2015 Volume 124 Issue 9 Pages 1583-1606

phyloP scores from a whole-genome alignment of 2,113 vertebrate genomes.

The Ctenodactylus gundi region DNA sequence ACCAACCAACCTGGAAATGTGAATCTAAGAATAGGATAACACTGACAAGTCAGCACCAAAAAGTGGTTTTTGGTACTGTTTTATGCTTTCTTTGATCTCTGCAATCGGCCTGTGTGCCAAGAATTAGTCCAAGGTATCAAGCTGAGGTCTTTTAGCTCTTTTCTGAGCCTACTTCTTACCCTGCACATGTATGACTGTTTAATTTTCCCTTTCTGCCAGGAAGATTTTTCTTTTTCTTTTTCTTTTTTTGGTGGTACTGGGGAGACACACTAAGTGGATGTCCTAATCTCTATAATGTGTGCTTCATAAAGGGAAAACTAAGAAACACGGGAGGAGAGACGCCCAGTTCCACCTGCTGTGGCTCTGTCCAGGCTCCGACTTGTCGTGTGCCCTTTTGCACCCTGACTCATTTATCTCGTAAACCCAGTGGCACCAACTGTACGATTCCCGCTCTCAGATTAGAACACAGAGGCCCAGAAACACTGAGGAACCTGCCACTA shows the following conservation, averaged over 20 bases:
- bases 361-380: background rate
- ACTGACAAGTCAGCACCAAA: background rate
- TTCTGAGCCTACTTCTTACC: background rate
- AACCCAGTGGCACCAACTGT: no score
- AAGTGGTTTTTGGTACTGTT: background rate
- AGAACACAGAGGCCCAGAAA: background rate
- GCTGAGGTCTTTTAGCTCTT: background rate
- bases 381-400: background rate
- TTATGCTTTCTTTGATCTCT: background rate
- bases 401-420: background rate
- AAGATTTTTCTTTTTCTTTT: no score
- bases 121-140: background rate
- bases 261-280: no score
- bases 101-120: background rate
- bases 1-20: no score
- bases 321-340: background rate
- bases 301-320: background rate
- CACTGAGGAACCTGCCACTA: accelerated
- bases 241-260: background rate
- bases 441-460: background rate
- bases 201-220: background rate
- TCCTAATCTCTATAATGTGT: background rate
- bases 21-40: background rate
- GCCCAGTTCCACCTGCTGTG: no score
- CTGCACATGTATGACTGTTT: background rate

The research to date on the fleet of the United States North Pacific Exploring and Surveying Expedition (NPSE), which visited Shimoda in May 1855, has concluded that the fleet's aim was to test the effectiveness of the treaty of peace and amity between Japan and the United States, known as the Kanagawa Convention (concluded 31 March 1854), under direct orders issued by the US Secretary of the Navy, despite the fact that the Convention had not yet been concluded when the NPSE departed from Norfolk, Virginia, in June 1853. The purpose of this article is to reveal more concrete detail the diplomatic purposes and reasons behind the NPSE's visit to Japan. It was in August 1852 that the NPSE was scheduled to be dispatched to survey the North Pacific maritime region, as part of US Navy and State Department policy aimed at challenging British hegemony and protecting whale fisheries in the region. While these objectives were similar to those of Commodore Perry's expedition to Japan, the NPSE also intended to negotiate with countries that Perry had not visited. This means that both Perry's expedition and the NPSE were equally important to US diplomacy regarding the North Pacific region. However, the two expeditions did not always cooperate. For example, the NPSE had to suspend its surveying activities when it arrived at Hong Kong in May 1854, because Perry had concentrated his vessels in Japan, leaving no US ships in the South China Sea to protect American merchants during the confusion created by the Taiping Rebellion. Finally, the author shows that when the NPSE did arrive in Shimoda, its aim was to open negotiations with Japan, not on the orders from the Navy, but on the decision of the NPSE Commander John Rodgers himself. Before heading for Japan, the NPSE visited the Ryukyu Kingdom, where Rodgers judged that the treaty between the Ryukyus and the United States, which had been concluded by Perry, was being violated by the government of the Ryukyus, a perception that probably influenced his decision to proceed to Japan. Contrary to the widely held view, the author shows that the Secretary of the Navy did not order the NPSE to visit Japan with the purpose of testing the effectiveness of the Convention of Kanagawa and calls for a reconsideration of the character of US diplomacy regarding the Pacific Ocean region, in general, and Japan, in particular during the mid-19th century.